Camp Cat: Keeping Your Fur Babies Safe at the Campground
Updated: May 24
Maintaining a strong bond with your cat is crucial for keeping them safe. Cats are capable of recognizing their owners and responding to their names. Training your cat to come using treats and positive attention is a great way to establish trust and strengthen your bond. I recommend keeping your cat in a harness when taking them outdoors. Walking your cat around your campsite when there are fewer people or animals around can help them become familiar with their surroundings and reduce the likelihood of them getting spooked. When Chuck did become scared, he instinctively return to his safe space, his home on wheels.
To enhance Chuck's outdoor experience, we bought a pet pen for him to use while not on his harness. He enjoyed sitting with us and watching the birds, squirrels, and other wildlife. However, after a camping experience in the Sierras, we learned to put the pen away when not in use. There was a large population of feral cats and kittens at the campground, it was fun to watch them running and playing in the pen until we found out one of the kittens had been taken to the vet by another camper and was found to have worms.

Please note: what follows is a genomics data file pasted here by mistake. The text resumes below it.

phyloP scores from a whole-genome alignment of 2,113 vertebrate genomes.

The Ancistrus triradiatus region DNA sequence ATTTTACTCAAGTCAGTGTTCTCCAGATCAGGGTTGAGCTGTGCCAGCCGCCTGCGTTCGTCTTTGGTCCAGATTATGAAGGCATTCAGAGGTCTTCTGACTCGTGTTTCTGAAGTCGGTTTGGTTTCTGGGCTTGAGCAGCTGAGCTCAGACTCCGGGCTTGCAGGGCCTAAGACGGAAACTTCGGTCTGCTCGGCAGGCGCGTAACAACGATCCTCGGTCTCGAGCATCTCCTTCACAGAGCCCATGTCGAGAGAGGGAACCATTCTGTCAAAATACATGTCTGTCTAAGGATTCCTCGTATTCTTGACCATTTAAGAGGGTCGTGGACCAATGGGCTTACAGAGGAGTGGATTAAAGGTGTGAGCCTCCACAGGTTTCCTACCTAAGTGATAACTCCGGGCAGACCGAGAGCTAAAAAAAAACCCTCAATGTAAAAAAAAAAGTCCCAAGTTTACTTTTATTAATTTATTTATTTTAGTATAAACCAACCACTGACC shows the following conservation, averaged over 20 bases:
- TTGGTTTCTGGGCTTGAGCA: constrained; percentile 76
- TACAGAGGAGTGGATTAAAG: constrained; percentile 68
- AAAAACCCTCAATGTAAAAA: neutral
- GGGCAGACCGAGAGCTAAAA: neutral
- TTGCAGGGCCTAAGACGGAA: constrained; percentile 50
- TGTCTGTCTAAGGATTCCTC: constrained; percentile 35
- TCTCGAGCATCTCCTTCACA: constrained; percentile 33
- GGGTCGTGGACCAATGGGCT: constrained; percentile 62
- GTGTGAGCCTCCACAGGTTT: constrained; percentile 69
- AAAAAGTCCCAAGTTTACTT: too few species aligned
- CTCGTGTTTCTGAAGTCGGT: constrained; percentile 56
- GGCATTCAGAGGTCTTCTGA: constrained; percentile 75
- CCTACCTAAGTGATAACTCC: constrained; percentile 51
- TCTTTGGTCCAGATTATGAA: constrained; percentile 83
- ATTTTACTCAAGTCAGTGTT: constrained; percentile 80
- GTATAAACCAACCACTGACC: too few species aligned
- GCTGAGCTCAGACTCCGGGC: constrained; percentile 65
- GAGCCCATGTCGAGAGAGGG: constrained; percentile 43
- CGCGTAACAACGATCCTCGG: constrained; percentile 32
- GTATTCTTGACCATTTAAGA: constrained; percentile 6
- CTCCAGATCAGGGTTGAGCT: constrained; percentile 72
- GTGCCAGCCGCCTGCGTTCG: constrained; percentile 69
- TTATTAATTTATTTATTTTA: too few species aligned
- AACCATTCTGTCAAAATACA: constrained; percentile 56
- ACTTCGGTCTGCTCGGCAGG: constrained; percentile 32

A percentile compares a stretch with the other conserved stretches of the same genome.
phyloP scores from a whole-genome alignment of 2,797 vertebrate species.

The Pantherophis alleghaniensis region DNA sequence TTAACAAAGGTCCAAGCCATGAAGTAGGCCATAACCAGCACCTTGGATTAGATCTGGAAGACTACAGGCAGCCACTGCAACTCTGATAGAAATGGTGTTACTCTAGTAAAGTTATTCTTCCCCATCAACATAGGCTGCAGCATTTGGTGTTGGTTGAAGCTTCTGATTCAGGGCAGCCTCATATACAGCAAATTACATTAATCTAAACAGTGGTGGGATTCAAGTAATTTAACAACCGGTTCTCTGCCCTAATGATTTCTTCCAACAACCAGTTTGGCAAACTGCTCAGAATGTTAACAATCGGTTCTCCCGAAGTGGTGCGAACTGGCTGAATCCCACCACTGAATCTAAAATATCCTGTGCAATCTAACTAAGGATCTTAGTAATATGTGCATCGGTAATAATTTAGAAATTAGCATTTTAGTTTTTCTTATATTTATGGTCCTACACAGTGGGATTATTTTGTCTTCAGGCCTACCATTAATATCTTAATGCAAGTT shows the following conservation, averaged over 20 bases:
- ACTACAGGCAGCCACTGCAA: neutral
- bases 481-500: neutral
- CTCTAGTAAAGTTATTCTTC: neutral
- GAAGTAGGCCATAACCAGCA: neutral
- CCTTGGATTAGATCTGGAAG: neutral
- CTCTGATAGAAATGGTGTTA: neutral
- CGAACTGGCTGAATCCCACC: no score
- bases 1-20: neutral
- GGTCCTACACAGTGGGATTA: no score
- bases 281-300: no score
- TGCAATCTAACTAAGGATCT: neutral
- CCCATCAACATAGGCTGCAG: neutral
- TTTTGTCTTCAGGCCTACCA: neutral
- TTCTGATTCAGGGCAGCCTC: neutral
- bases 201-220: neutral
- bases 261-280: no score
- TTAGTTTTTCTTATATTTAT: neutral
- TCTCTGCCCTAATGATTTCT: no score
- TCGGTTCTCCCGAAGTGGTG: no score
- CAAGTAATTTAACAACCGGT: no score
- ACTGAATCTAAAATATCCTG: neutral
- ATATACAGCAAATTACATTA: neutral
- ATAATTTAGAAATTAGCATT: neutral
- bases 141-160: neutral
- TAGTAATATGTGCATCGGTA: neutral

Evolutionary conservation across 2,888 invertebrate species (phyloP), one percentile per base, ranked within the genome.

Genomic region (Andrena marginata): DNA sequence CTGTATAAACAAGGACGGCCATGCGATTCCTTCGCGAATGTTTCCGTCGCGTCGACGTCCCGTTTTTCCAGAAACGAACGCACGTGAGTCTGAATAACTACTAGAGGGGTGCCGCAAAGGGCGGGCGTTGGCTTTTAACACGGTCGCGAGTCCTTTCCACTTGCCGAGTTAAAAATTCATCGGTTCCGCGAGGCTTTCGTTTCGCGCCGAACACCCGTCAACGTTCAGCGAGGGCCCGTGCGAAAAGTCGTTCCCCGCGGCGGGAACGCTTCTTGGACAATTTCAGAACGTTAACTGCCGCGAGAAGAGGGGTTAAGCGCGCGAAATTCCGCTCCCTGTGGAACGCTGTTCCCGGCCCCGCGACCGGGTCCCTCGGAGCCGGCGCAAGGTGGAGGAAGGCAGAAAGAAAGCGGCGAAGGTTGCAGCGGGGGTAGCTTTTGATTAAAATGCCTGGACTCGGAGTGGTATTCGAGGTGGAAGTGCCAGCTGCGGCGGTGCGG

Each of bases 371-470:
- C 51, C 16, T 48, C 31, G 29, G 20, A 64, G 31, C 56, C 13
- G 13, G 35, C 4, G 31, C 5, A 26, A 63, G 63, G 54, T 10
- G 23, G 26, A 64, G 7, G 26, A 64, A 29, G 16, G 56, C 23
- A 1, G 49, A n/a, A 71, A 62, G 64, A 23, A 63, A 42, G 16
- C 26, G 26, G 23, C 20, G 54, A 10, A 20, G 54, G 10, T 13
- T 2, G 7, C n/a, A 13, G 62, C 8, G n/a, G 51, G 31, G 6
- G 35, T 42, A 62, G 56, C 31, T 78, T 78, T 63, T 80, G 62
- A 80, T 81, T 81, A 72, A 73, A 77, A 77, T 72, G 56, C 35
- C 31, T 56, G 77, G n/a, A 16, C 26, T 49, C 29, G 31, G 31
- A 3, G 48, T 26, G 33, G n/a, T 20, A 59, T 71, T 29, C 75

This made us realize the potential diseases other animals could bring to the pen and we started to close it up or put it away when not in use. We ended up leaving that pen behind and purchased a new one for our next trip.
I can't find the playpen we purchased but this one is similar and has good reviews.
Another item we purchased was a whistle GPS Pet Tracker & Activity Monitor. Although we never lost Chuck, it gave us peace of mind knowing he had it.
Don't forget to make sure your cat is protected from disease. While Chuck was an indoor cat the vet said most of his vaccinations were unnecessary. This changed once he started going outdoors, even if always supervised. We also checked him regularly for ticks and other parasites and treated him regularly with Advantage to help protect him.
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